By JOHN BORGOLINI
MAYFIELD - As the straw vote for the Mayfield-Northville school district merger nears, some residents in both towns and villages are still divided over how to deal with the financial challenges facing the districts' educational and sports programs.
District officials have stressed the improvements this move will make for educational purposes, but they have also recognized it would result in the two districts' current sports programs combining into teams that would play at a higher level of competition.
Shelley Murphy, who coaches girls soccer at Mayfield High School and used to coach at Northville, shares the same belief as many residents - the merger would be good for education purposes, but not for sports programs.
"We'll be bumped up to a B-size school, and I think it will be hard for the kids for a couple of years," Shelley said. "The kids aren't going to see much playing time or will get cut. [But] academic-wise, it will be good for the kids. It will offer more opportunities."
Each district sent a "Merger Matters" newsletter to its residents, explaining that if the merger happens, Mayfield property owners' school taxes would decrease while Northville property owners' would stay about the same.
The newsletter also says it would also allow for more sports opportunities - letting the merged district field modified, JV and varsity sports teams without struggling financially.
Northville Athletic Director John Karbowski said he believes this would benefit both athletics and education, and he understands it would ease the funding burden on the booster club.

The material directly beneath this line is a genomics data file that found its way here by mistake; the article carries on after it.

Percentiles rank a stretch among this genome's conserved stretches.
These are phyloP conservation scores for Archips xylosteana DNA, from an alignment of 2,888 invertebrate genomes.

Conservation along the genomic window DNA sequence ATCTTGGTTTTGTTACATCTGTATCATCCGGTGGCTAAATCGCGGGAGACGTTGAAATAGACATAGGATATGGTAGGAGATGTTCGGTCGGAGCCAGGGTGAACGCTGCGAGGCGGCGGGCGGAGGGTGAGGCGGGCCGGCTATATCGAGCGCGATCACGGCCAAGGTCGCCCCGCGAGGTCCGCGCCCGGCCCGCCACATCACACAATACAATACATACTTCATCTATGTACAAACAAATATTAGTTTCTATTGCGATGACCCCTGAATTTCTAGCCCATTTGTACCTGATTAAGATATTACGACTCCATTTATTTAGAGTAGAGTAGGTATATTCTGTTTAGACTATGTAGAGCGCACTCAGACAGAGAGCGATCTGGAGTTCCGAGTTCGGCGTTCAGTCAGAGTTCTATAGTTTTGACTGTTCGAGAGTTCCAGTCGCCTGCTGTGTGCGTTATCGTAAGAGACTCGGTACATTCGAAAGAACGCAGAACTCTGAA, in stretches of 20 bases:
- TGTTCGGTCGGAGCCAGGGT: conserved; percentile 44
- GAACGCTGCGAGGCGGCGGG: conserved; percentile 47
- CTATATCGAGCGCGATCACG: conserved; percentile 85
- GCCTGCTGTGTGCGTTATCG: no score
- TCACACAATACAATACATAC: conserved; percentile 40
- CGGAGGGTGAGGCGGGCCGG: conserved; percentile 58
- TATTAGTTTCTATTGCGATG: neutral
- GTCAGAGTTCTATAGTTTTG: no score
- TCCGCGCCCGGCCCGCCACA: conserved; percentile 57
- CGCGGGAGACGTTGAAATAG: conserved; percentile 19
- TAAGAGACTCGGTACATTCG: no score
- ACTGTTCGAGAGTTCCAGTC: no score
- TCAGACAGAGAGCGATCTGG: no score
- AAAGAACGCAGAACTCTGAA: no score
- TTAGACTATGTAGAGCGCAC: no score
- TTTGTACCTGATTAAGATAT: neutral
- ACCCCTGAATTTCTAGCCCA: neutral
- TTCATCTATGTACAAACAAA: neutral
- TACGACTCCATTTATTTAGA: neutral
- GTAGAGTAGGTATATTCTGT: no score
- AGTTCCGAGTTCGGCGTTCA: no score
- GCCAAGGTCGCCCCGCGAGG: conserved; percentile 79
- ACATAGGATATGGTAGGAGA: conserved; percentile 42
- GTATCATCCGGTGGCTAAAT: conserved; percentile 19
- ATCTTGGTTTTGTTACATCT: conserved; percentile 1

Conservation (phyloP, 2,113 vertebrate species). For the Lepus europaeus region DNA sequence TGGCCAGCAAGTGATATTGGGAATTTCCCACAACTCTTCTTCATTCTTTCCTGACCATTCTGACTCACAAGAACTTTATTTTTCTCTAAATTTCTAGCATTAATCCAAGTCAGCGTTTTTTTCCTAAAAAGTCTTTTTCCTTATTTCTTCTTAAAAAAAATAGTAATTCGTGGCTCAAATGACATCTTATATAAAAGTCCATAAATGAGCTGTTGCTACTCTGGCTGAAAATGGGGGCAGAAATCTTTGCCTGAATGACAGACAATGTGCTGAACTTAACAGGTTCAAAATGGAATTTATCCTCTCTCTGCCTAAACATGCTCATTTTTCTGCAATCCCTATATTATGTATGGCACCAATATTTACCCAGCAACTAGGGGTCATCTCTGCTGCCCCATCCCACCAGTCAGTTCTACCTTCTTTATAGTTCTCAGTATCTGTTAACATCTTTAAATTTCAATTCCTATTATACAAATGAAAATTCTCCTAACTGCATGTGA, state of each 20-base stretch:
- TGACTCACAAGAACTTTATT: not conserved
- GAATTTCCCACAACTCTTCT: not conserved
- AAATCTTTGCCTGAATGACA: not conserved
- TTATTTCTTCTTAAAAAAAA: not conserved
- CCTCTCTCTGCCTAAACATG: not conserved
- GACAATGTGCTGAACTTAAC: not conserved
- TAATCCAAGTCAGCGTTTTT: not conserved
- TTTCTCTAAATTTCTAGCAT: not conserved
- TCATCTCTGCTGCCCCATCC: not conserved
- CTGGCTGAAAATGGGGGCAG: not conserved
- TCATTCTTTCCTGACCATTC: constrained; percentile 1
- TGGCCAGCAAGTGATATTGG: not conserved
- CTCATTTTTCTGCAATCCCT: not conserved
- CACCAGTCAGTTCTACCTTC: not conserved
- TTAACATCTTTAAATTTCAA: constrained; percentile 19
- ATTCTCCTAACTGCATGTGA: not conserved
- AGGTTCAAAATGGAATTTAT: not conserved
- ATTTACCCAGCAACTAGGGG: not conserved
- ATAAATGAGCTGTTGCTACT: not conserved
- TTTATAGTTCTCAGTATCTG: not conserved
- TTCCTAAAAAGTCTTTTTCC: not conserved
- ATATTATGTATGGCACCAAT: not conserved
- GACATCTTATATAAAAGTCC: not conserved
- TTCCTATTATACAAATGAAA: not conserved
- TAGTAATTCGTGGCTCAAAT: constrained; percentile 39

"I would say from an athletic standpoint [the merger would be good]," Karbowski said. "There are pros and cons. As far as athletic teams go, there would be cuts which is something we're not used to. It would certainly strengthen our programs, but at the same time you would see more cuts for certain sports."
The newsletter also explains if the merger doesn't go through, the schools could have to cut several non-mandated programs, including: elementary art and music, elementary and high school libraries/media centers, high school electives, extracurricular activities including interscholastic sports, and kindergarten and pre-kindergarten.
Some residents remain opposed to the merger and believe there are ways around these cuts.
"What we need is more sports and arts," said Northville resident Deb Bant. "I'm not for [the merger] myself. I just think there are other options."
Bant, who has two grandchildren who attend Northville Central Schools, said she believes the district can save money by cutting officials' salaries.
Fellow Northville resident Bobbi VanNostrand said the communities should take the opportunity to merge their schools while the state is still offering a financial incentive to do so.
"We're going to be forced, so now that we're being offered an incentive from the [schools] to do it for our children's sake, we should do it," VanNostrand said.
The first vote, a straw vote, will take place Sept. 18 and will decide whether or not there will be a final, binding vote on Oct. 25.
John Borgolini can be reached by email at firstname.lastname@example.org.